A Safer Retirement and Environment – What We’re Implementing to Help Keep You Safe: READ MORE

Here at Chadmere Capital Inurance and Financial Services, we are adhering to state and local guidelines in order to protect both the health and safety of clients and staff. Keeping our clients and staff safe is our highest priority and we’re taking all appropriate measures to ensure a safe environment. Should you prefer to not meet face-to-face, we are continuing to serve our clients through virtual settings such as Zoom or phone calls.

We look forward to continuing to help individuals and families achieve their ideal retirements.

Chademere Capital Insurance and Financial Services
(803) 285-0060

CLOSE

How Much Can You Contribute to a 401(k) Retirement Account in 2022?

The answer: $1,000 more than you could in 2021

A 401(k) plan is a great way to increase your retirement savings. Your employer will deduct your pretax contributions from your paycheck, and your savings will be tax-deferred until you take withdrawals during retirement. (The exception is a Roth 401(k), which is funded with after-tax dollars and from which withdrawals in retirement are tax-free.) Thanks to some recent adjustments by the Internal Revenue Service, your 401(k) will get a bit better in 2022.

Savers will be able to contribute as much as $20,500 to a 401(k) plan in 2022, an increase of $1,000 from 2021. Those 50 and older will be able to add another $6,500 — the same catch-up contribution amount as 2021 — for a maximum contribution of $27,000.

These limits apply to other retirement plans, such as 403(b) plans for employees of public schools and nonprofit organizations, as well as the federal government’s Thrift Savings Plan.

There is an upper limit to the combined amount you and your employer can contribute to defined contribution retirement plans. For those age 49 and under, the limit is $61,000 in 2022, up from $58,000 in 2021. For those 50 and older, the limit is $67,500 in 2022, up from $64,500 in 2021. You can’t contribute more than your earned income in any year.

Those increases are good news for retirement savers. As pensions become increasingly uncommon, for most workers the proceeds of their retirement savings, plus Social Security, will be their main source of retirement income. According to the Employee Benefit Research Institute, just 1 percent of private-sector employees participated in only a pension plan, also known as a defined benefit plan, in 2018, down from 28 percent in 1979. Just 9 percent participated in both a pension plan and a defined contribution plan, such as a 401(k), and 40 percent participated in a defined contribution plan only.

You can start small

If you can’t afford to contribute the maximum, invest what you can and then try to increase that amount each year. You may find that putting pretax money into a 401(k) doesn’t affect your paycheck as much as you’d think, because of the tax savings.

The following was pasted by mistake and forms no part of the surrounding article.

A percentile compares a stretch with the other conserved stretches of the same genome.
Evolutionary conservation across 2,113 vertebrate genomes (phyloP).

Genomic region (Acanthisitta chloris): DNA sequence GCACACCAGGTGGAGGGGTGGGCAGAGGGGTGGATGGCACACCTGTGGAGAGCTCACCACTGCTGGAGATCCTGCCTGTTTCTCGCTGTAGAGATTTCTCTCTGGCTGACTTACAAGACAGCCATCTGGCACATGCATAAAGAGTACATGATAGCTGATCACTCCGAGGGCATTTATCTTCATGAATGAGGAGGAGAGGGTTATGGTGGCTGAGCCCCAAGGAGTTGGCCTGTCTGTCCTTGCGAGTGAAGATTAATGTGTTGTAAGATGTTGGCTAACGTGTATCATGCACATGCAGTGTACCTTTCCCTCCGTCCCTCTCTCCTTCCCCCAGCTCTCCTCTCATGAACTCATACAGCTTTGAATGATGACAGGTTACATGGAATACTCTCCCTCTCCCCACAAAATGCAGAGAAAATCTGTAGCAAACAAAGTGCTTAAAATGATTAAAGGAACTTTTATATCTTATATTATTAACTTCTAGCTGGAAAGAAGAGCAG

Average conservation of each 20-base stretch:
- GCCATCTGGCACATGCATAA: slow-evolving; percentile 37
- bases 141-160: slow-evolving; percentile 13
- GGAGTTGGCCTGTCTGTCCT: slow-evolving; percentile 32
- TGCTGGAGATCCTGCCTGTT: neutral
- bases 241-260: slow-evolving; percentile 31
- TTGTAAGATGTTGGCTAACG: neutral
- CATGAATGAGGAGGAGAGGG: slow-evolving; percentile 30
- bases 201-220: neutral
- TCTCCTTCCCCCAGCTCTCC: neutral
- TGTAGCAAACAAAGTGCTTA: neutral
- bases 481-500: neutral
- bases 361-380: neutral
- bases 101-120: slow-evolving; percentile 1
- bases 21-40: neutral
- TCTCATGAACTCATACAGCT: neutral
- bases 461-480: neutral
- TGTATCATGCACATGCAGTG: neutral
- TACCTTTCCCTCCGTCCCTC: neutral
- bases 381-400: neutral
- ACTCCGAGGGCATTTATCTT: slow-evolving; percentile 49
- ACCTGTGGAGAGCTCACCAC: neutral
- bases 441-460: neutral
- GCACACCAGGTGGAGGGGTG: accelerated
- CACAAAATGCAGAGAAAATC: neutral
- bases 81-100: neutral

For example, suppose you had gross pay of $50,000 a year and got paid every two weeks. If you contributed 5 percent of your salary to a 401(k) plan, your contribution would be $96 a pay period, but your pay would fall by $82, assuming you were in the 15 percent tax bracket, according to a calculator from Fidelity Investments. Increase your contribution by one percentage point, to 6 percent, and you’d be saving $115 a month, but your paycheck would fall by $98.

Many employers match 401(k) contributions, which is essentially free money — and can make a big difference in the amount of money in your account at retirement. Let’s say you’re 50 years old and you earn $50,000, you put 5 percent of your salary a year into your 401(k), and you get 3 percent raises each year until you retire at 65. You’ll have $87,376 in your account when you retire, factoring in a 7 percent annual rate of return. Now let’s say your employer matches 50 percent of your contribution, up to 5 percent of your salary. You’ll have $131,064 in your account, according to AARP’s 401(k) calculator.

https://www.aarp.org/retirement/planning-for-retirement/info-2021/401k-contribution-limits.html?intcmp=AE-RET-PRT-LL3

Ready To Take

THE NEXT STEP?

 

For more information about any of our products and services, schedule a meeting today.

Or give us a call at (803) 285-0060

Investment advisory services offered through Foundation Investment Advisors, LLC, a SEC-Investment Advisor Representative. Foundation Investment Advisors, LLC does not provide legal or tax advice. Investment Advisor Representatives of Foundation Investment Advisors, LLC may only conduct business with residents of the states and jurisdictions in which they are properly registered or exempt from registration requirements. Insurance and annuity products are sold separately through Chadmere Captial. Securities transactions for Foundation Investment Advisors, LLC clients are placed through TD Ameritrade.